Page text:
Lastly, there are system-level barriers. Many patients from minority groups receive medical care in federally qualified health centers where there are limited resources, no gastroenterologists on site to do a colonoscopy and competing health priorities. These concerns are being addressed more and more with increased attention and funding to improve screening in these community health centers.


Healio: How do the disparities among some racial/ethnic groups effect national screening goals?

May: This is a very important point. We will not be able to achieve high overall screening rates as a nation until we target and increase screening in the communities with the lowest screening rates.

For example, we can achieve a screening rate of 90% among white Americans, however, our overall national rate will remain low if we do not increase screening rates for Hispanic, black, and Asian Americans. Thus, one of the things that our group stresses is that we can only meet our national goals if we take care of everyone and focus on those that need the most help to increase participation in screening.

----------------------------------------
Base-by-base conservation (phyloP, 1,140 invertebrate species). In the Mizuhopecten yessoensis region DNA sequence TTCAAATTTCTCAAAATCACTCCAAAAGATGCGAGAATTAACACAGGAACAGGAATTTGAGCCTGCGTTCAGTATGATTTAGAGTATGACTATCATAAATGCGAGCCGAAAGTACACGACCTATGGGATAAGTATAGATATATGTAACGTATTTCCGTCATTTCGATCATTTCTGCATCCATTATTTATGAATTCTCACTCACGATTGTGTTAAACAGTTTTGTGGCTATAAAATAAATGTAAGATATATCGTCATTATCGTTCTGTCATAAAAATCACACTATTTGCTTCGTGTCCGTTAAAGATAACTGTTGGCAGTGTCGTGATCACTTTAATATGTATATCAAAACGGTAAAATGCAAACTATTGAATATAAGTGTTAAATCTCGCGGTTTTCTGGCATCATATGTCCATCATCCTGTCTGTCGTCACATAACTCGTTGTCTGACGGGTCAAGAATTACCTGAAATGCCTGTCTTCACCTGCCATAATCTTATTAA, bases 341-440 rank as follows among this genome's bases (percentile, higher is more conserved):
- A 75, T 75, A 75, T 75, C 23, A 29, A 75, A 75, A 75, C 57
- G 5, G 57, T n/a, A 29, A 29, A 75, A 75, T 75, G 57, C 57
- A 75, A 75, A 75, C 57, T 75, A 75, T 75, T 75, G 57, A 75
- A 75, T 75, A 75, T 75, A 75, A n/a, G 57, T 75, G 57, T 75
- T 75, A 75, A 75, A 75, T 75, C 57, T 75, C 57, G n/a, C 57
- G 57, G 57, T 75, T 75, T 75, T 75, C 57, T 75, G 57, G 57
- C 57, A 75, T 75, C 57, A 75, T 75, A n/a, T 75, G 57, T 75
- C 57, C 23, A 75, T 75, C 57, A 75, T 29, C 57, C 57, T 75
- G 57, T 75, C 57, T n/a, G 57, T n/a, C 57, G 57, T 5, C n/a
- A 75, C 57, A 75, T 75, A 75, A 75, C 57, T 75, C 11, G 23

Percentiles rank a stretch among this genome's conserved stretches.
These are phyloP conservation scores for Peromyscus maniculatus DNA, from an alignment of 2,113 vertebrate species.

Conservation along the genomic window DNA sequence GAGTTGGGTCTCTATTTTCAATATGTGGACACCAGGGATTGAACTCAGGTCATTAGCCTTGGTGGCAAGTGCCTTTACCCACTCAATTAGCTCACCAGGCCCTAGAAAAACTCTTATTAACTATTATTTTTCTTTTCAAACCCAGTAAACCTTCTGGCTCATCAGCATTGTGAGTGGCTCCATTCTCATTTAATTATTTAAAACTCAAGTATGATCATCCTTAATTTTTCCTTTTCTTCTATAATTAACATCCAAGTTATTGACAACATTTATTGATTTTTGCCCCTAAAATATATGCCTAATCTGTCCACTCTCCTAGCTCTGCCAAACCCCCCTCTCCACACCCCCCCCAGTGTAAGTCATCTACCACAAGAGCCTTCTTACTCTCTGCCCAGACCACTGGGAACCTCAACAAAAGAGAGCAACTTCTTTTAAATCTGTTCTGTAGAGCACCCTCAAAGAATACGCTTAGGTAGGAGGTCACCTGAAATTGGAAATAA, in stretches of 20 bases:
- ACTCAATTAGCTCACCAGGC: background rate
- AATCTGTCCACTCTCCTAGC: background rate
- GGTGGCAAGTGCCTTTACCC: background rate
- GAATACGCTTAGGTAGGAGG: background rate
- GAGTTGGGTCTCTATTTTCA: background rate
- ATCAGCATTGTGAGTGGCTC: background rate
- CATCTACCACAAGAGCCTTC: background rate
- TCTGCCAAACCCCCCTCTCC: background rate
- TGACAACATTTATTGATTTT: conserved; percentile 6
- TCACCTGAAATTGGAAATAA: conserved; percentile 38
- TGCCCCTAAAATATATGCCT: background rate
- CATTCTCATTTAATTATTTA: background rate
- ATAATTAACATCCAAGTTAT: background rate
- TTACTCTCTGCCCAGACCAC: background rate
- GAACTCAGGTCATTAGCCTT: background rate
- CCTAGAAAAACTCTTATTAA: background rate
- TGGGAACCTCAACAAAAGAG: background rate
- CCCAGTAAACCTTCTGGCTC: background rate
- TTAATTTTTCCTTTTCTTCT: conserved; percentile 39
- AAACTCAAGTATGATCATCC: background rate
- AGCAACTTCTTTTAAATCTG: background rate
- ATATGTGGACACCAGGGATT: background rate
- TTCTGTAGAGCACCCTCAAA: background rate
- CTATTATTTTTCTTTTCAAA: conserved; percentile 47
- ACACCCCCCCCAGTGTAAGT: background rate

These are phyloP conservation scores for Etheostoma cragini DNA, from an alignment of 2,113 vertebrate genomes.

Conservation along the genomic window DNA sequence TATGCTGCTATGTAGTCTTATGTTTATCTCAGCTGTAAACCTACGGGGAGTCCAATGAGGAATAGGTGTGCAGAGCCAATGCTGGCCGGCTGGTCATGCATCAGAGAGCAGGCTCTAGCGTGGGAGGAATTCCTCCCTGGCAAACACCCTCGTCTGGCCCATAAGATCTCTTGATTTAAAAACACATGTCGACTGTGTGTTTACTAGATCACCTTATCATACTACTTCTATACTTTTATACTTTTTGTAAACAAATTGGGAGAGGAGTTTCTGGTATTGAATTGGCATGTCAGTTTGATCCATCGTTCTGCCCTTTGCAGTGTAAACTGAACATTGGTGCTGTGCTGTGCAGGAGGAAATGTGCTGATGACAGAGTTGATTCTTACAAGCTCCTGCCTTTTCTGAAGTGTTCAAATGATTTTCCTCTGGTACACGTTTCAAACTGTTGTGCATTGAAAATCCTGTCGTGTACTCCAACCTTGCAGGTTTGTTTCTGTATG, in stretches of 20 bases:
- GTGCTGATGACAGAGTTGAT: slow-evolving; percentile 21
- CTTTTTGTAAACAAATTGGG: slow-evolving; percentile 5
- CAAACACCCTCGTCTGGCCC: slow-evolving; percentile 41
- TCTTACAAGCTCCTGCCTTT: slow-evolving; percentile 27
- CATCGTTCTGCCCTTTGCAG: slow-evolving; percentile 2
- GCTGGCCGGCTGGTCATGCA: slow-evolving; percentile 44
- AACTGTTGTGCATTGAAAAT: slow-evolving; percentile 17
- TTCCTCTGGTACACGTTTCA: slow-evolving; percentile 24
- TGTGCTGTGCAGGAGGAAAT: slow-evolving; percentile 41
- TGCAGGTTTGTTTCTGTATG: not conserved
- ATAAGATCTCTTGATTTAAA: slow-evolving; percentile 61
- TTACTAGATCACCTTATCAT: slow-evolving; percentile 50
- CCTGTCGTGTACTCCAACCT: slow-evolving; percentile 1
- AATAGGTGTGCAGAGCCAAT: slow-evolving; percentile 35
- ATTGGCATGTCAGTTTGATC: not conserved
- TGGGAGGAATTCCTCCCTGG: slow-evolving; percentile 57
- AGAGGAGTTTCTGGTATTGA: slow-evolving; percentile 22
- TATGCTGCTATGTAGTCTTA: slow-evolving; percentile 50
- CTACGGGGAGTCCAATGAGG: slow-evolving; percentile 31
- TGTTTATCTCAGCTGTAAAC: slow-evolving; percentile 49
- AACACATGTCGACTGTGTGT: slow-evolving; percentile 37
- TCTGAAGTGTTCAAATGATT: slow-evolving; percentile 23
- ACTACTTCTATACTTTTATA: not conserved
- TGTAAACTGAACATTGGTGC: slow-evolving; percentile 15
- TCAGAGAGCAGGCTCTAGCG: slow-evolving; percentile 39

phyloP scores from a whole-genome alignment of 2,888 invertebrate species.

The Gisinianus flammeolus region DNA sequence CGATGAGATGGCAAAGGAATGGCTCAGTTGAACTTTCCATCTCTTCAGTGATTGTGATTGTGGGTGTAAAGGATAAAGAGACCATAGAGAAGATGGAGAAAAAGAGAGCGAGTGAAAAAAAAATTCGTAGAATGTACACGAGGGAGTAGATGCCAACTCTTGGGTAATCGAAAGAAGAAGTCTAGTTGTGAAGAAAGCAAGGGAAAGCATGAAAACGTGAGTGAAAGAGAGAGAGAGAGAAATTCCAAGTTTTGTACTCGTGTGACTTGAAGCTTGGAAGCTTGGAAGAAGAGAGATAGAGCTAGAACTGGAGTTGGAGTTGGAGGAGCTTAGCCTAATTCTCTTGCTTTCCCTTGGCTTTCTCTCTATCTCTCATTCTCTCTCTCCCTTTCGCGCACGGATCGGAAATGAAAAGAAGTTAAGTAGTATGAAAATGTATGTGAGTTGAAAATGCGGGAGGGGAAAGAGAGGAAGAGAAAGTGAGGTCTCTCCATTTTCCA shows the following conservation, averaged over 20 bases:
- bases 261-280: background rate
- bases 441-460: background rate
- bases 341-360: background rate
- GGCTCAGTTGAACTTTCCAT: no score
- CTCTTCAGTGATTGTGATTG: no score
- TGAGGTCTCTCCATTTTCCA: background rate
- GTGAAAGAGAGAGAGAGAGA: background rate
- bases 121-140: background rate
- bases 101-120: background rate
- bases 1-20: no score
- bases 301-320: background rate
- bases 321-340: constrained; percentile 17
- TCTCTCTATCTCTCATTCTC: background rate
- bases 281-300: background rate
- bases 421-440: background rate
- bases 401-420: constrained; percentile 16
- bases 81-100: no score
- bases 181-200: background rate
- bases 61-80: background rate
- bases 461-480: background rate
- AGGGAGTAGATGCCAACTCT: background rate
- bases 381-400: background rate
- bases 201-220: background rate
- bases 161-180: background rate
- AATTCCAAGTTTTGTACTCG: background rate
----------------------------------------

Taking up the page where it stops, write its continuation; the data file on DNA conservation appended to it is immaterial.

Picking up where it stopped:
Healio: What are some potential strategies to improve screening rates in those communities?

May: Strategies have focused on patients, on providers and on improving the health care system.

For patient strategies, we want to increase knowledge, invite for screening, provide educational videos, send letters and reminders, as well as use culturally tailored information provided by the American Cancer Society and other organizations.

We need to provide feedback to providers about how often they are recommending screening, teach cultural competency so that providers understand some of the barriers specific to minority patients and use less invasive screening tests like the fecal immunochemical test (FIT) because patients are more likely to do them than colonoscopy.

Many health systems have allocated resources to make changes in the electronic health record. These changes make it easier to document when a patient is due for screening and to send reminders to providers and patients about screening. Several health systems have programs that mail FIT kits to patients so they can complete the screening in the comfort of their own home.

The best interventions are the ones that address some patient, provider and system-level barriers. The barriers vary by health care system, so it is important to tailor the effort to the specific challenges in the population you are trying to help.

Disclosures: May reports no relevant financial disclosures.